Defensive tackle Rashard Lawrence, safety Jacorion Andrews and cornerback Corey Straughter are surely some of the best returning starters to build a defense around that can be found in the area, if not in the state.
The problem – at the beginning of the season, anyway – lied in the fact that they were the only ones. Donald Louis, Courtney Wallace, T.J. Lemoine and co., the ones that led last year’s Tiger defense to the state championship, are gone: Louis at ULM, Wallace at Louisiana Tech and Lemoine at LSU.
So far, so good.
Through two games, the Neville defense has held opponents to 12 points and created five turnovers, a good track record to have heading into a game against an Ouachita offense that scored 44 points in its only game this season.
“We have created some big plays on defense,” Neville head coach Mickey McCarty said. “I think that starts up front with some pressure, we’ve got some guys in the interior there that are playing well and playing hard. We still have a lot of things to clean up, but we have created some opportunities for our defense to create some big plays.”
The aforementioned turnovers have been especially crucial to the 2015 Neville defense’s exploits so far. Neville forced three first-half turnovers against Ruston, two fumbles and an interception, which the offense turned into 14 points. The Tigers went on to win that game by 16 points, with the two touchdowns off of turnovers being an obvious difference maker.
Neville forced two more turnovers in the Maumelle game, one fumble in the running-clock second half and one interception that finally accomplished what Neville wants from all of its turnovers: a defensive score. Cole Marsh returned an interception for 25 yards and a touchdown that gave Neville a 30-0 lead and more or less ended the game.
“We hang our hat on (turnovers) and always have. We want to be an opportunistic defense,” Neville defensive coordinator Benjy Lewis said. “We worked in the spring with guys to be ball hawks and try to score the ball. We weren’t able to do it against Ruston, although we did get some turnovers, and I was so happy for Cole.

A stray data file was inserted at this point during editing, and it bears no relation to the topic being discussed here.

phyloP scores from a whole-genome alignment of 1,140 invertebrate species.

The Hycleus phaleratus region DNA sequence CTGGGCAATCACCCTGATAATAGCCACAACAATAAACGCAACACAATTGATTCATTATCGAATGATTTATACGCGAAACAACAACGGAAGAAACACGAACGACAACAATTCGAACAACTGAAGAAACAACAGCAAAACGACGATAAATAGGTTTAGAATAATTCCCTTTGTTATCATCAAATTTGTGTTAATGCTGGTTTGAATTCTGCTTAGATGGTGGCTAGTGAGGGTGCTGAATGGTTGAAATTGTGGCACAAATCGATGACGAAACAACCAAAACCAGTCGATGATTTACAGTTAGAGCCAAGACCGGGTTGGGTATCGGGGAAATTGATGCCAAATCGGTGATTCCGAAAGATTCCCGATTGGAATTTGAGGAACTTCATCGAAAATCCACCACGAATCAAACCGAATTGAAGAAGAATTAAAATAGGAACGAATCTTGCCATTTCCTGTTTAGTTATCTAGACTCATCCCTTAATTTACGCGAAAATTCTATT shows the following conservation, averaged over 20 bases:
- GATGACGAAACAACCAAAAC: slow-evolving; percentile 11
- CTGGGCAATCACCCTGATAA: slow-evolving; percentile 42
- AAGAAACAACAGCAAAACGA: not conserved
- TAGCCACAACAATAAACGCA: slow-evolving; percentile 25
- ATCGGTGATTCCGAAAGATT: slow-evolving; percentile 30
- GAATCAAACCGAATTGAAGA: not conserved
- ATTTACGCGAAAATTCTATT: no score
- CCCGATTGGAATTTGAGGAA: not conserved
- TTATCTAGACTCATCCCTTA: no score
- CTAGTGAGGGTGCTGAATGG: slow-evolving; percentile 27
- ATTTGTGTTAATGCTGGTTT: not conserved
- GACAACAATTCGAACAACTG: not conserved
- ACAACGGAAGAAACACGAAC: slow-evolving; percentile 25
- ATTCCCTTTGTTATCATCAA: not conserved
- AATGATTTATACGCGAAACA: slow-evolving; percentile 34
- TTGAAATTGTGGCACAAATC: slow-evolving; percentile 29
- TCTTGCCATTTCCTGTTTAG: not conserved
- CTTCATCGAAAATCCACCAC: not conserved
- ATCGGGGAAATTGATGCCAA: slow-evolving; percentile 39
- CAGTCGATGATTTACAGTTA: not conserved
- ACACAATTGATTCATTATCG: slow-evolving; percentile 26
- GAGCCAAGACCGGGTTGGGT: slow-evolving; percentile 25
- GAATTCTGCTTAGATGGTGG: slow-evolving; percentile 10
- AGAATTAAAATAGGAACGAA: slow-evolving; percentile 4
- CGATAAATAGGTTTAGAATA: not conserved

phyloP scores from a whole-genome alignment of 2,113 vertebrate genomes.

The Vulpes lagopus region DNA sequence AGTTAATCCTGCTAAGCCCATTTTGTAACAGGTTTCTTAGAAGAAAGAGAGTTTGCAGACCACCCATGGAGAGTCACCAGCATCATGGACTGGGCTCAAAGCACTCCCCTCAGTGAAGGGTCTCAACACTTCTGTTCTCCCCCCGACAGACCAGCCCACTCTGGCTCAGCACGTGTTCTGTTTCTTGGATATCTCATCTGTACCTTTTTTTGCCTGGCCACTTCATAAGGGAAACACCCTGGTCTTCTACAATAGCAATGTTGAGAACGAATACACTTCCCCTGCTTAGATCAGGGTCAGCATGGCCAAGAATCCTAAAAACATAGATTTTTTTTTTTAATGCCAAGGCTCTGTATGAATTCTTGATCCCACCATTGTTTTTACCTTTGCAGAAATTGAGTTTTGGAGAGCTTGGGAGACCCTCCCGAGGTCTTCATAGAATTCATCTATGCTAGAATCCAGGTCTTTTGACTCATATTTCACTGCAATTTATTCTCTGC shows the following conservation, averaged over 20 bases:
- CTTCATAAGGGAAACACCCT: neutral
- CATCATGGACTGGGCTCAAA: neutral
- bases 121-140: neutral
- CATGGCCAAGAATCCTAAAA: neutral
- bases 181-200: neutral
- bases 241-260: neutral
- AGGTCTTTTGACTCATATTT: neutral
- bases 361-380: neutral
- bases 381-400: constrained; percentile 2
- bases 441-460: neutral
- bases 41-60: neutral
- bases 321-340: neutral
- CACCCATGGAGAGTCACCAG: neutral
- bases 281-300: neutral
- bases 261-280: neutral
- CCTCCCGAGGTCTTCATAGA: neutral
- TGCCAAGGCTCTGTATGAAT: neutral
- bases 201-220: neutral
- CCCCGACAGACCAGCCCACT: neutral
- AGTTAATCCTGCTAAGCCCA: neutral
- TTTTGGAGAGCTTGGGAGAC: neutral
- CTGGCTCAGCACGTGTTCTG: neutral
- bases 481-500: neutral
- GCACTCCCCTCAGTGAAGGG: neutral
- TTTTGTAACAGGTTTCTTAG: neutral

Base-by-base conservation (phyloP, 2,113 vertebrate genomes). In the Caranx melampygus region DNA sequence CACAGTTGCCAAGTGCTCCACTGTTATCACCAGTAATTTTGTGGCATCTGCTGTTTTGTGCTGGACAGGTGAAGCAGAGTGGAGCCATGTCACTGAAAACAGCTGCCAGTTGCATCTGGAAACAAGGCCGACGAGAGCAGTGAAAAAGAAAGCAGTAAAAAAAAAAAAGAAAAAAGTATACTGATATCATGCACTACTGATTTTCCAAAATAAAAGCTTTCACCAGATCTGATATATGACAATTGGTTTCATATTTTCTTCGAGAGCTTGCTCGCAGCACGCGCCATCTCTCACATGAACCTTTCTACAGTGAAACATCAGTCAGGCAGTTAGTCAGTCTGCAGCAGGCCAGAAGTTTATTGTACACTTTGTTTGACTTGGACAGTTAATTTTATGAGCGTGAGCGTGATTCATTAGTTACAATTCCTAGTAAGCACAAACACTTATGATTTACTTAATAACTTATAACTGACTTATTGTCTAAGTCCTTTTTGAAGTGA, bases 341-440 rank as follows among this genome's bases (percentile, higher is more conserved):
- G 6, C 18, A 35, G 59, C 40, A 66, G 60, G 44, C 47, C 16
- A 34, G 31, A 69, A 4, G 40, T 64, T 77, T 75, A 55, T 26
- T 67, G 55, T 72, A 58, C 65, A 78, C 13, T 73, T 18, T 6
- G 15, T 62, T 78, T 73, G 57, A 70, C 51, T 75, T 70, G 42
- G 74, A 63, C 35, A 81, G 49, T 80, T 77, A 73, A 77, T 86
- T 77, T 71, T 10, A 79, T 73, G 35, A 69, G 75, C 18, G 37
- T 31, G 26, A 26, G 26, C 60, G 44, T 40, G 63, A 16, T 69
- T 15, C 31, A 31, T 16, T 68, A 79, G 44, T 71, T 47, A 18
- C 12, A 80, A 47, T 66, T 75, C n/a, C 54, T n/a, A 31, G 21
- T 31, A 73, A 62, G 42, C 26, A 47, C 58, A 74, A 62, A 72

“I saw that pick on the sideline and I thought he was just going to go out of bounds once he got his feet down, but he got himself turned and got going. The thing we practice that I was so proud of was getting out in front and blocking for him.”
The Neville defense was especially impressive in the Maumelle game, as the starters held the Hornets 51 yards in 33 first-half plays and handed the shutout over to the second team to hold for the rest of the game.
“The thing that I like to see out of our defensive football team is good, what I call team defense,” McCarty said. “It’s a unit defense: there are 11 pieces to that thing and they all have to fit and work together. When someone’s out of a gap or in the wrong coverage zone or defending the wrong person, we’re in a bind if the offense can exploit that. Good team defense is really good to see. Last week, being able to pitch a shutout was obviously really good team defense.”
Along with the turnover craze, the Neville defense has that attitude about it anytime the opportunity for a game-changing play occurs. In the season opener against Ruston, the Bearcats went for a 2-point conversion that would have put them within seven points of the lead if converted. Marsh stuffed the run for a loss of 10 yards and Ruston didn’t score for the rest of the game.
Neville forced a stop on the first series of downs in the Maumelle game by meeting a third-and-1 with a tackle for a loss and followed that with a safety in the second quarter. Lawrence moved his blocker 2 or 3 yards behind the line of scrimmage directly into the ball carrier to create the safety.
“I think it comes through preparation and film study for those guys. They’re aware of situations,” Lewis said. “We try to make them aware of what a team like to do in certain situations and we take that and we drill that small picture, give them block and everything, then widen it back out into the scheme and the play.
“I’ll honestly say that against Ruston and then against Maumelle with the safety, they were very prepared. They knew what the play call was going to be, they knew what we wanted them to do and they went out and executed it.”
McCarty added praise for his defensive staff and the way they coach, “situational football,” when it comes to third downs, a major talking point for coaches and players alike heading into this season. McCarty expects that sense of pride to carry over into the Ouachita game, where Lewis knows one turnover can be the deciding factor.
“This game, in the time that I have been here, a lot of the time has come down to a one- or two-possession game,” Lewis said. “In that situation, a turnover is going to be huge, and we’re looking to be the ones to get that turnover.”
Follow Brett on Twitter, @BHudsonTNS.